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Servers dish on the top five things not to do at your Valentine's Day dinner

Employees at Edmonton's most romantic restaurants weigh in on lessons learned firsthand on Valentine's Day. Coming in at number 2? Do. Not. Propose.

“The saddest thing is when you don’t show up," says Amy Syson, the hospitality manager at The Melting Pot, who says staff do see occasional ghosting on Valentine's Day. "You’re letting your significant other sit at the table by themselves and wait for you."

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“The saddest thing is when you don’t show up," says Amy Syson, the hospitality manager at The Melting Pot, who says staff do see occasional ghosting on Valentine's Day. "You’re letting your significant other sit at the table by themselves and wait for you."

It’s the day of the year most couples either look forward to or dread, and yes, Valentine’s Day is here again.

For advice on how to make or break your romantic plans, we turned to the people in the trenches: restaurant staff who regularly watch romantic sparks fly — and dates crash and burn.

Here are the biggest romantic rule breakers according to staff at some of Edmonton’s most dateworthy restaurants.

1. Do not leave things to the last minute

This one may seem like a given, but many unfortunate people have not mastered the art of planning ahead.

“The phone has not stopped ringing for reservations. It’s been that way since Thursday last week,” said Josh Wickard, a host at Harbour Grill, told Metro Tuesday.

He says people have been calling, “begging” for reservations. He advises people taking their dates out on Valentine’s to put a reminder in your phone. Maybe a couple of them.

Of course, for those of you for whom this advice is too late, Wickard has another pro tip: be really nice to the person on the phone, as you never know when a cancellation could happen.

“You never know, the person on the other line might be your saviour,” he said.

2. Do not even think about proposing

Vincent Korchenko, the night supervisor at Cafe Amore Bistro, says while he has seen some happy, well-done proposals where the person says yes and 'everyone is in tears', he has also seen some go really bad.

Kevin Tuong / Metro Edmonton

Vincent Korchenko, the night supervisor at Cafe Amore Bistro, says while he has seen some happy, well-done proposals where the person says yes and 'everyone is in tears', he has also seen some go really bad.

Honestly? It’s predictable, according to Vincent Korchenko, the night supervisor at Cafe Amore Bistro.

“The boys just seem to do everything very last minute. They don’t seem to do a lot of thinking, not a lot of prepping,” he said.

Although he says there have been some happy, well-done proposals where the person being asked says yes and “everyone is in tears”, he has also seen some go really bad.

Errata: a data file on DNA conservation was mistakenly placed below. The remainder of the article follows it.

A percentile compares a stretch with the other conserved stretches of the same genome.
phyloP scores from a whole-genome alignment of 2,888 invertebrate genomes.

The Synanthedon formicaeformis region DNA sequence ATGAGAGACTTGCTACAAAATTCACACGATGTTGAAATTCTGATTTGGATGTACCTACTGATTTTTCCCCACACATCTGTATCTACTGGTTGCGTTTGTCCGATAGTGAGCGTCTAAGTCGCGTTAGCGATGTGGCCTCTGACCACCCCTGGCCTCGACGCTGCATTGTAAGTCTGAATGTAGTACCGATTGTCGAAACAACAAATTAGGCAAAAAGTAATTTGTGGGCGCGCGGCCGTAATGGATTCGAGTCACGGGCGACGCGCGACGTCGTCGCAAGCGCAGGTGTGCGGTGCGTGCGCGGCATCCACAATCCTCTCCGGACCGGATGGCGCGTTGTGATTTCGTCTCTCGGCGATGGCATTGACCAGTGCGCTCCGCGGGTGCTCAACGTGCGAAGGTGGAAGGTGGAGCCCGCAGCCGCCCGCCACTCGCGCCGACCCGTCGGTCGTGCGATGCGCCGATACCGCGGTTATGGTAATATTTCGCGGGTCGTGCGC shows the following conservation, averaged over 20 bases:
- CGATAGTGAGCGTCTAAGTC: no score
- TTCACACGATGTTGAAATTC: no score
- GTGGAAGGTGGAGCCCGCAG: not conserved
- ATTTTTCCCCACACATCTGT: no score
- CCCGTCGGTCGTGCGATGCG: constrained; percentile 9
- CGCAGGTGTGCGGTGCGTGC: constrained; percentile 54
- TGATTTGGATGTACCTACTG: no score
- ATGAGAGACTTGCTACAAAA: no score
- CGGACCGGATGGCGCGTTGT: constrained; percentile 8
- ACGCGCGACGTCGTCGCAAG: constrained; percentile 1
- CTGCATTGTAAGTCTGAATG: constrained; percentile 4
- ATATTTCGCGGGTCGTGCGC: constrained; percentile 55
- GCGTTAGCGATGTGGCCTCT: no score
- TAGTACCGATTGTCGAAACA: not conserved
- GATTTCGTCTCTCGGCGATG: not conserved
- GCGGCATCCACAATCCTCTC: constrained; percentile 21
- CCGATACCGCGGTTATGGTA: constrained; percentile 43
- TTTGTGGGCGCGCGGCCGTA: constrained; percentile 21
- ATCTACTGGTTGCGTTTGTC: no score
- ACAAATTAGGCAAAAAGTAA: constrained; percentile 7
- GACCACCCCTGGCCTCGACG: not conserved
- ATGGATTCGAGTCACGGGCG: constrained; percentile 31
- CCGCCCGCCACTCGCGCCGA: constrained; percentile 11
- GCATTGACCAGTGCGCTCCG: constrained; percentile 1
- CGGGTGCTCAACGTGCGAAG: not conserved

One time he was bringing food to a table where a woman and her two kids were dining. A man arrived, late, and got down on one knee just as Korchenko was bringing out plates.

“I was standing right there behind him with their food and she said, literally, ‘No’ and I didn’t know what to do,” he remembered.

He said the man sat down for what he assumes was a very awkward dinner.

3. Do not overdrink

Popping a bottle of bubbly is a go-to for people celebrating Valentine’s with their significant other, says Joe Menezes, supervisor at The Harvest Room, but notes it’s possible to go too far.

“Sometimes people coming in here, they try to get a little bit too intoxicated and then they have too many drinks and they always end up on a negative,” he says.

He says he has seen breakups happen over it — “It gets bad.”

4. Don’t make your first date Valentine’s Day

A first date should be a simple, get-to-know-you experience but apparently there are some brave souls out there who will ask out a new person for Valentine’s Day.

He says they always notice first-time dates being very awkward around other couples, Menezes says.

“We can tell it’s their first date, right?”

He said especially in a restaurant where the romantic atmosphere is on blast, the “intimacy” can make a tough situation even tougher.

“There are people being very romantic holding hands and stuff and they are just trying to break the ice and stuff.”

5. Do not bail

It’s rare, but according to Amy Syson, the hospitality manager at The Melting Pot, staff see the occasional ghosting.

“The saddest thing is when you don’t show up. You’re letting your significant other sit at the table by themselves and wait for you,” she said.

She recalls one girl having to FaceTime her date because they couldn’t be together on Valentine’s Day at their favourite restaurant.

Of course, there are always situations where one party probably wishes they hadn’t shown up.

“The worst thing I have seen happen on Valentine’s Day is couples that break up at the table,” she said.

“That’s definitely the worst.”

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